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Author Cabrera-Barona, P.F.; Bayón, M.; Durán, G.; Bonilla, A.; Mejía, V.
Title Generating and Mapping Amazonian Urban Regions Using a Geospatial Approach Type Journal Article
Year 2020 Publication ISPRS International Journal of Geo-Information Abbreviated Journal Ijgi
Volume 9 Issue 7 Pages 453
Keywords Remote Sensing
Abstract (up) (1) background: Urban representations of the Amazon are urgently needed in order tobetter understand the complexity of urban processes in this area of the World. So far, limited workthat represents Amazonian urban regions has been carried out. (2) methods: Our study area is theEcuadorian Amazon. We performed a K-means algorithm using six urban indicators: Urban fractaldimension, number of paved streets, urban radiant intensity (luminosity), and distances to theclosest new deforested areas, to oil pollution sources, and to mining pollution sources. We alsocarried out fieldwork to qualitatively validate our geospatial and statistical analyses. (3) results:We generated six Amazonian urban regions representing different urban configurations and processesof major cities, small cities, and emerging urban zones. The Amazonian urban regions generatedrepresent the urban systems of the Ecuadorian Amazon at a general scale, and correspond to theurban realities at a local scale. (4) conclusions: An Amazonian urban region is understood as a set ofurban zones that are dispersed and share common urban characteristics such a similar distance tooil pollution sources or similar urban radiant intensity. Our regionalization model represents thecomplexity of the Amazonian urban systems, and the applied methodology could be transferred toother Amazonian countries.
Address
Corporate Author Thesis
Publisher Place of Publication Editor
Language Summary Language Original Title
Series Editor Series Title Abbreviated Series Title
Series Volume Series Issue Edition
ISSN 2220-9964 ISBN Medium
Area Expedition Conference
Notes Approved no
Call Number GFZ @ kyba @ Serial 3115
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Author Lewis, A.L.
Title Visual Performance as a Function of Spectral Power Distribution of Light Sources at Luminances Used for General Outdoor Lighting Type Journal Article
Year 1999 Publication Journal of the Illuminating Engineering Society Abbreviated Journal Journal of the Illuminating Engineering Society
Volume 28 Issue 1 Pages 37-42
Keywords Vision; spectral power distribution; SPD; lighting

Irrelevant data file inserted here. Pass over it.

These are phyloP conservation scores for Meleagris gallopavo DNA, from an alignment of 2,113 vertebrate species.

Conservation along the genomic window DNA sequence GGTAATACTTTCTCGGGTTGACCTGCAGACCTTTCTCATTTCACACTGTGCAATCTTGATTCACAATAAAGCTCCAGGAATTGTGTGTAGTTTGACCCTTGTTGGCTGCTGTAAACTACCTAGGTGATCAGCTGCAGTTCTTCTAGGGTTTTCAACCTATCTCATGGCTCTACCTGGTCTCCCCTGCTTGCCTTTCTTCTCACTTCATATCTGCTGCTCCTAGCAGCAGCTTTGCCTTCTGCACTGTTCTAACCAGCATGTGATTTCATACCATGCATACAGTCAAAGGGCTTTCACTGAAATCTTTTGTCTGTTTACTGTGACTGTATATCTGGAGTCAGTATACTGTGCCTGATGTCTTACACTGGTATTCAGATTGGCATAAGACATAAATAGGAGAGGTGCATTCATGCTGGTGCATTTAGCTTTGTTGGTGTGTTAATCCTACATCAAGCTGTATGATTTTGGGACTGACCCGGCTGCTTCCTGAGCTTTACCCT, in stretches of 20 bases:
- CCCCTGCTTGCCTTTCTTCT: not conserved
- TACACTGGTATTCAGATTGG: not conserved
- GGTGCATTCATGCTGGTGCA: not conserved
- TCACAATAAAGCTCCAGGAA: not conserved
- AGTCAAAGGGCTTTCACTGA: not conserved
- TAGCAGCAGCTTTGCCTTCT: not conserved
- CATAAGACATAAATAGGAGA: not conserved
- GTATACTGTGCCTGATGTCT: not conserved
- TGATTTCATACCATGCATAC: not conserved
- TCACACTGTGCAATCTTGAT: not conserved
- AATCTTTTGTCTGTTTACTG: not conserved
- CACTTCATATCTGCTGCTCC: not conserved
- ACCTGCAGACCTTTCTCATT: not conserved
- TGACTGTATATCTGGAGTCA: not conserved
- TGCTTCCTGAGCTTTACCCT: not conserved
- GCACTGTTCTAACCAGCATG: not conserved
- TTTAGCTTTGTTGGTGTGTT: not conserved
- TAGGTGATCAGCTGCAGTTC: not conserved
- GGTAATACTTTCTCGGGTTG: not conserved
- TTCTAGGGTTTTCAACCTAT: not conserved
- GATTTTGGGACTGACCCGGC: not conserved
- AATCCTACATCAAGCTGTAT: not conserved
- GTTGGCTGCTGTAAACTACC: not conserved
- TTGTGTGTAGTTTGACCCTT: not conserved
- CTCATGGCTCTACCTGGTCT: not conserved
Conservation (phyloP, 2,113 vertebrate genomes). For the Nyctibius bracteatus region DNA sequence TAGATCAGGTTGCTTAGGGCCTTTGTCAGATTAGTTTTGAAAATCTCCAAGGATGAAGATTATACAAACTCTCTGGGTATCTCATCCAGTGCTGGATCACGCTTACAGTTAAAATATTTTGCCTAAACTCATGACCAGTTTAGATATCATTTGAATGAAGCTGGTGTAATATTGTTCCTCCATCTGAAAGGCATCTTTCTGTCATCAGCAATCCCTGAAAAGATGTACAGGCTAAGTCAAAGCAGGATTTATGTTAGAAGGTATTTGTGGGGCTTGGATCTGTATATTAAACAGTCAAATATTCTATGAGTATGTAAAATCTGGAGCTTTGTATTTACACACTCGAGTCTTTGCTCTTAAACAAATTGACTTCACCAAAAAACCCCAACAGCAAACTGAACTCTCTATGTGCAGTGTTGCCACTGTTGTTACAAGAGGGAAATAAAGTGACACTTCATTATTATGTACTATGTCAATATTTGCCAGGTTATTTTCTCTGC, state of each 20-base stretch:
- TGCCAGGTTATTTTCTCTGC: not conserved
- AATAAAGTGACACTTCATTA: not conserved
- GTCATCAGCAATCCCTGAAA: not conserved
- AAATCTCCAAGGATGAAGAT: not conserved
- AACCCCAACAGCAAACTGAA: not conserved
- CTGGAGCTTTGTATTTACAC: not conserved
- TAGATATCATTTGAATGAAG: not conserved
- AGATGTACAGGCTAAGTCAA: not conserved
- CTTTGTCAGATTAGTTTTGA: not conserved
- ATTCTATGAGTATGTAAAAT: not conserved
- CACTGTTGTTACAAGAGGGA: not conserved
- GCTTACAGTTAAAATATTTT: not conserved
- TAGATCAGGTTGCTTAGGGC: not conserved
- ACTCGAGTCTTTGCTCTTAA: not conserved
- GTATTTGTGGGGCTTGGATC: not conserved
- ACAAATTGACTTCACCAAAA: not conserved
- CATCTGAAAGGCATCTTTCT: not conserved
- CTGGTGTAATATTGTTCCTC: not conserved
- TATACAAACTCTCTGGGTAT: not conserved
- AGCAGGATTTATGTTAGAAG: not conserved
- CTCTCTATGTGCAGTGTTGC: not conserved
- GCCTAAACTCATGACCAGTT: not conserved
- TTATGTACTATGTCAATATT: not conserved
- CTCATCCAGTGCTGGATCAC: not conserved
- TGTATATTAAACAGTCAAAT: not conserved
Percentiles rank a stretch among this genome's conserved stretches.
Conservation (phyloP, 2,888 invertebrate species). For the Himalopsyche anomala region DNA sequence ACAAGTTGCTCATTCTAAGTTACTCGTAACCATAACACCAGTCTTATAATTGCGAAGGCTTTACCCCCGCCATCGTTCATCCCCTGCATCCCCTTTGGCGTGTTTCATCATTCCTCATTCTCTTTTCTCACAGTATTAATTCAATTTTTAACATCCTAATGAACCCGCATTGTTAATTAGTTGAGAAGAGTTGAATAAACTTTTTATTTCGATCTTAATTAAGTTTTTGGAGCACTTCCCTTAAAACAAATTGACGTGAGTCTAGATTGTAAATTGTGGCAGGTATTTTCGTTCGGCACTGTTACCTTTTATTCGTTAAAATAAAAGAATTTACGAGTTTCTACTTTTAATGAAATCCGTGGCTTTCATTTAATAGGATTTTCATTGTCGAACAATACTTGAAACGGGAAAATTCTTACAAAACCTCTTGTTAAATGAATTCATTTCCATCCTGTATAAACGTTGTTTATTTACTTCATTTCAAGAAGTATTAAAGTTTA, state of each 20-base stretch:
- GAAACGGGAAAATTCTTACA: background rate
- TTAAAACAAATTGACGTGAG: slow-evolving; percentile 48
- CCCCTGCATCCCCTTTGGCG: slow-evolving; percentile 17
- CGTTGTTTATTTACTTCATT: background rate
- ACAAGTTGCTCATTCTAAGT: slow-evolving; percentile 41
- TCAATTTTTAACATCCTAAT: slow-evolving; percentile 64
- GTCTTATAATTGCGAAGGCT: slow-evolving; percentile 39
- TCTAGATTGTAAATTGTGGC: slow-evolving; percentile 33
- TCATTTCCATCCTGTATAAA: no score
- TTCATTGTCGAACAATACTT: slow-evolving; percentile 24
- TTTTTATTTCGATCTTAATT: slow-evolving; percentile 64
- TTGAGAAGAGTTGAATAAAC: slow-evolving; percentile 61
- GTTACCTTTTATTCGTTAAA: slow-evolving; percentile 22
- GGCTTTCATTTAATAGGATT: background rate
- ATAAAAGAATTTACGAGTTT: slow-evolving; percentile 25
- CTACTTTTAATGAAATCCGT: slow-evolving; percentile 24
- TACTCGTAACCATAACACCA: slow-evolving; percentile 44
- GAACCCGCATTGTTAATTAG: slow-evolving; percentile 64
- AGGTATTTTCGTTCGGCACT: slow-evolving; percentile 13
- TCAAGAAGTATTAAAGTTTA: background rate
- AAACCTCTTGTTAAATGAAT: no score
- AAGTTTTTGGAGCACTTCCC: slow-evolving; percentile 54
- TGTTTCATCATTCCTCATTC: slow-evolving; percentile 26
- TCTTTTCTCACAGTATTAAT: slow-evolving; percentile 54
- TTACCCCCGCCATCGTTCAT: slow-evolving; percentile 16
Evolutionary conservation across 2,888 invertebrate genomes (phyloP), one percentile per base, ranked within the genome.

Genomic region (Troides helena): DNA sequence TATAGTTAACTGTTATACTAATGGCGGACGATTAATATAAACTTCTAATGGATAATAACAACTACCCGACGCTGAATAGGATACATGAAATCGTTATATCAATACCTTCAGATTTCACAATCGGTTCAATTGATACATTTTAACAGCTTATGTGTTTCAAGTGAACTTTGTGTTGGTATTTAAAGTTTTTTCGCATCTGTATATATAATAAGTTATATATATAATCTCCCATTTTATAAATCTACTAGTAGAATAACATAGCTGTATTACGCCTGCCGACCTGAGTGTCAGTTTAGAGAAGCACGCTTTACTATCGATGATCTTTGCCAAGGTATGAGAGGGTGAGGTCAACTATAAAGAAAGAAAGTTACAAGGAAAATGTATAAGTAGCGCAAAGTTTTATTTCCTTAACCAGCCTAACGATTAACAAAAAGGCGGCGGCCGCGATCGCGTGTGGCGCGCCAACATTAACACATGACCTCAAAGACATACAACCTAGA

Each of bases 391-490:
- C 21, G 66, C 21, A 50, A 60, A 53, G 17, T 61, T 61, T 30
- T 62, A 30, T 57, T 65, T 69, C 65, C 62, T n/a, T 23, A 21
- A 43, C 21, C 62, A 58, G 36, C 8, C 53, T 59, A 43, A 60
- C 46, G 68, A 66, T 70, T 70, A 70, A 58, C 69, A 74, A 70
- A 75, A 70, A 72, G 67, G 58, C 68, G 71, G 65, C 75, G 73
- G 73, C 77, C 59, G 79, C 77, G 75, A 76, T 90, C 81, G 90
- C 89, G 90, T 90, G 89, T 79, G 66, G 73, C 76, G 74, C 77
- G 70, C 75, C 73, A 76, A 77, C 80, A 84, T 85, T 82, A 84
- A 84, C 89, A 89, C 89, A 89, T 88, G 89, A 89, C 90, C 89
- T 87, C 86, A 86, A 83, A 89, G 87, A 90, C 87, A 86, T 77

Abstract (up) (none)
Address Michigan College of Optometry, Ferris State University, Big Rapids, Michigan
Corporate Author Thesis
Publisher Taylor & Francis Place of Publication Editor
Language English Summary Language English Original Title
Series Editor Series Title Abbreviated Series Title
Series Volume Series Issue Edition
ISSN 0099-4480 ISBN Medium
Area Expedition Conference
Notes Approved no
Call Number IDA @ john @ Serial 2223
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Author Acuto, M.
Title We need a science of the night Type Journal Article
Year 2019 Publication Nature Abbreviated Journal Nature
Volume 576 Issue 7787 Pages 339
Keywords *Policy; *Society; *Commentary
Abstract (up) (none)
Address Connected Cities Lab, University of Melbourne; michele.acuto(at)unimelb.edu.au
Corporate Author Thesis
Publisher Springer Nature Place of Publication Editor
Language English Summary Language English Original Title
Series Editor Series Title Abbreviated Series Title
Series Volume Series Issue Edition
ISSN 0028-0836 ISBN Medium
Area Expedition Conference
Notes PMID:31853076 Approved no
Call Number IDA @ john @ Serial 2792
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Author Maggi, E.; Bongiorni, L.; Fontanini, D.; Capocchi, A.; Dal Bello, M.; Giacomelli, A.; Benedetti‐Cecchi, L.; Fox, C.
Title Artificial light at night erases positive interactions across trophic levels Type Journal Article
Year 2020 Publication Functional Ecology Abbreviated Journal Funct Ecol
Volume 34 Issue 3 Pages 694-706
Keywords Ecology; artificial light at night; coastal assemblages; cyanobacteria; epilithic biofilm; herbivores; heterotrophic bacteria; positive effects
Abstract (up) 1. Artificial light at night (ALAN) is one of the most recently recognized sources of anthropogenic disturbance, with potentially severe effects on biological systems that are still to be fully explored. Among marine ecosystems, high‐shore habitats are those more likely to be impacted by ALAN, due to a more intense exposition to outdoor nocturnal lightings (mostly from lamps along coastal streets and promenades, or within harbours, ports and marinas).

2. By performing in situ nocturnal manipulations of a direct source of white LED light and presence of herbivores in a Mediterranean high‐shore habitat, we assessed the interactive effects of light pollution and grazing on two key functional components of the epilithic microbial community (the cyanobacteria, as the main photoautotrophic component, and the other bacteria, mainly dominated by heterotrophs) developing on rocky shores.